By Kyra Buckley
Houston Chronicle, Oct. 13, 2022
Talking about carbon capture projects used to be a bit more theoretical.
Sure, polluting companies would say, we would love to deploy this technology on a large scale, but the funding isn’t there. To make it plausible, many argued, carbon capture would need financial support from the government.
Enter the most significant climate change legislation to date, which passed Congress in August. Know as the Inflation Reduction Act, it increases the the tax credit for capturing and storing carbon by 70 percent to as much as $85 per ton.
“This legislation, coupled with the groundbreaking carbon management provisions included in the bipartisan infrastructure law (passed last year), could deliver an estimated 13-fold increase in deployment of carbon management technologies and between 210 and 250 million metric tons of annual emissions reductions by 2035,” Madelyn Morrison, a spokeswoman for the industry group Carbon Capture Coalition, said in a statement.
While carbon capture projects would largely be attached to big industrial plants – think cement manufacturers or electricity generators – it’s oil and gas companies that are developing the technology to sell to other industries with a carbon emissions problem (and, in some cases, to use in their own operations).
But there’s still a big mismatch between the projects coming online and what scientists say is needed to keep global warming to 1.5 degrees Celsius above pre-industrial levels and avoid the worst effects of climate change. Essentially, we need a whole lot more carbon capture, and a whole lot less oil and gas use.
The Intergovernmental Panel on Climate Change’s latest report says combating climate change will happen with a swift and “substantial reduction in overall fossil fuel use.” When fossil fuel use is necessary, it should be paired with carbon capture, the report said.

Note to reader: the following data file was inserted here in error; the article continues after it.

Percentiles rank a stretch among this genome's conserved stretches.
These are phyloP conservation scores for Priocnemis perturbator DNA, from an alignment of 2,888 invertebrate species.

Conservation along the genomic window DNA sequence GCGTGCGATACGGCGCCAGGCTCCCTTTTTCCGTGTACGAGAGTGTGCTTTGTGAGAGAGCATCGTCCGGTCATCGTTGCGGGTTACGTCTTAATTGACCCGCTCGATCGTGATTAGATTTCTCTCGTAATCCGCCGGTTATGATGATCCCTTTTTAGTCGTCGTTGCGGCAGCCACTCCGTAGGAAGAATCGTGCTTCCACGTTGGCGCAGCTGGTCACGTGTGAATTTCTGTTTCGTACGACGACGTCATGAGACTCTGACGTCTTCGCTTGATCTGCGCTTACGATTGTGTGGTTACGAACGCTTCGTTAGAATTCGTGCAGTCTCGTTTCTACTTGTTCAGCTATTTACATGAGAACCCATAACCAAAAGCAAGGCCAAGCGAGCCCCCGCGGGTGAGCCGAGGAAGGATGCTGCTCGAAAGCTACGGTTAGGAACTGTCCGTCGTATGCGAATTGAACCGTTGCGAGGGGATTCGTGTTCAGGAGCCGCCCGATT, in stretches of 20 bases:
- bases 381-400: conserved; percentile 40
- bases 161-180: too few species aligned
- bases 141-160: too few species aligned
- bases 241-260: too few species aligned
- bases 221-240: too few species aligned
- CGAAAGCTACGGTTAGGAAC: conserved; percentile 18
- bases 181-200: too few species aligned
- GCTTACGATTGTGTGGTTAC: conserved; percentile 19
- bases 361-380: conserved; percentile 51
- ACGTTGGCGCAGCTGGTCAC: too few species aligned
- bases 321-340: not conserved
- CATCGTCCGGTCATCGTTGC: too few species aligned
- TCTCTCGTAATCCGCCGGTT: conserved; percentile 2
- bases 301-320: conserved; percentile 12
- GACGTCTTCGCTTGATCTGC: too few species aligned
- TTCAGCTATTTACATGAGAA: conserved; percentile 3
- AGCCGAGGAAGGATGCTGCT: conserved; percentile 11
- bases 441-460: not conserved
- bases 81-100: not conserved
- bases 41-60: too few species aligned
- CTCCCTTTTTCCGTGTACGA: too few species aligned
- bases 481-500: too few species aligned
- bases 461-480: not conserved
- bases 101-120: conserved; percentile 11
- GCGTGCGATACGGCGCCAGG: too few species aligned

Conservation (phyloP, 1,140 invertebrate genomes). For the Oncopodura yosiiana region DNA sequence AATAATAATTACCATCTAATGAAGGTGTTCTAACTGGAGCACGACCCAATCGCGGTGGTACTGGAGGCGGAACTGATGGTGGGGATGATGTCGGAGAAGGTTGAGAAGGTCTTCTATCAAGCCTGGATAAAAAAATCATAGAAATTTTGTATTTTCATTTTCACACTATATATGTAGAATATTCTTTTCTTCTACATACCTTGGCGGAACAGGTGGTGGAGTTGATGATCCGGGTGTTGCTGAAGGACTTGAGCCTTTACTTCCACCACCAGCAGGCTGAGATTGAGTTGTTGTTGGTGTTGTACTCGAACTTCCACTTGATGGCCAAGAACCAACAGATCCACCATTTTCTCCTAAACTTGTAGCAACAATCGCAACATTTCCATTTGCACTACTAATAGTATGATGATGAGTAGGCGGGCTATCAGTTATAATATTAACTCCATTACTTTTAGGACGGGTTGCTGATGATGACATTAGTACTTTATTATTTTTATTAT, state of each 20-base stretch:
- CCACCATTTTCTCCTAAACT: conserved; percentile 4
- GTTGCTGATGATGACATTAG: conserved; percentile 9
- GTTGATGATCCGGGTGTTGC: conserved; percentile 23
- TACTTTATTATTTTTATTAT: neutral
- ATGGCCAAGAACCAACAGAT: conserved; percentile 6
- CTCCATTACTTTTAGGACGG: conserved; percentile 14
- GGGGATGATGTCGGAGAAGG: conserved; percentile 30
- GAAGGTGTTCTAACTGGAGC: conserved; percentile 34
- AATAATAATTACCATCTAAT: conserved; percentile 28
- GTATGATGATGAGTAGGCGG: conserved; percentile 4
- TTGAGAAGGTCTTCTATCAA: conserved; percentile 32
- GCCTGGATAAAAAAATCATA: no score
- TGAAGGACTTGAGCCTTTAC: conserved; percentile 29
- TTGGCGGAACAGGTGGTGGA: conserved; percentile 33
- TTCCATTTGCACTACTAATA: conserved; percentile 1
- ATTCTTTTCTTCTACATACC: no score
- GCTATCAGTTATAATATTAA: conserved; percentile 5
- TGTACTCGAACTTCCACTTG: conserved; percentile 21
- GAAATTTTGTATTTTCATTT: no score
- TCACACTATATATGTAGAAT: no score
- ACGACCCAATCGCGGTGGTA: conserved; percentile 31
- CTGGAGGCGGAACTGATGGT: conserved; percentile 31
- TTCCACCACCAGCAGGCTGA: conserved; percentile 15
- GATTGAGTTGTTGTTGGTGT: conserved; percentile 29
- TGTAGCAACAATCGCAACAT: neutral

Many environmental advocates are quick to point out that the oil and gas industry focuses more on deployment of carbon capture and the continued use of fossil fuels rather than focusing on the transition to renewable and low-to-no emissions fuel sources.
And one could call it ironic that the companies responsible for a good chunk of the world’s emissions are spearheading the carbon capture effort. One could also say it’s practical that companies with experience extracting hydrocarbons would also be the best bet to reverse part of the process.
Either way, the industry asked for incentives, and it got them. And some of Houston’s most well known oil companies are at the front of the line to cash in.
Earlier this month Bloomberg reported that Exxon Mobil is pondering the acquisition of Denbury Inc., which has the largest carbon dioxide pipeline network in the United States at 1,300 miles. If the deal does move forward, Bloomberg noted it would be the biggest investment in carbon management since the Inflation Reduction Act passed.
Exxon also has floated the idea of turning the Houston ship channel into a carbon capture and storage hub, with several other companies signing on to the proposal. The oil giant’s plan, released last year, included raising $100 billion from both industry and the government.
Occidental Petroleum had already committed to developing multiple projects, saying it planned to build 70 direct air carbon capture facilities by 2035 – but Oxy told investors in March that if the federal government increased financial support it could build as many as 135 facilities in the same amount of time.
Support has come in the form of the Inflation Reduction Act. Direct air carbon capture – which, as the name suggests, sucks carbon dioxide out of the atmosphere – will now get a credit of $180 per metric ton of carbon that is stored in geologic formations, and $130 per ton for CO2 pumped into oil fields to enhance oil and gas production.
Smaller players are also getting in on the action. In the second quarter earnings call with investors, the CEO of Talos Energy said the company was poised to benefit from passage of the Act because of its projects planned in the Gulf of Mexico.
In March Talos signed a lease agreement with Texas for more than 40,000 acres under the Gulf of Mexico, paving the way for Bayou Bend CCS, a carbon capture site near industrial hubs in Beaumont and Port Arthur. At the time, Talos said it would be “the first ever major offshore carbon sequestration site” in the U.S., capable of storing up to 275 million metric tons of carbon dioxide.
In addition to helping usher in an onslaught of new projects and accelerating current ones, the legislation also offered another novelty: rare agreement between the Biden Administration, which backed the bill, and the oil and gas industry, which has largely slammed the administration for its climate policies. While the administration and the industry will likely continue to point fingers at each other for developments like high gasoline prices, let it be noted that they at least agree on carbon capture incentives in the Inflation Reduction Act.
Originally posted on The Houston Chronicle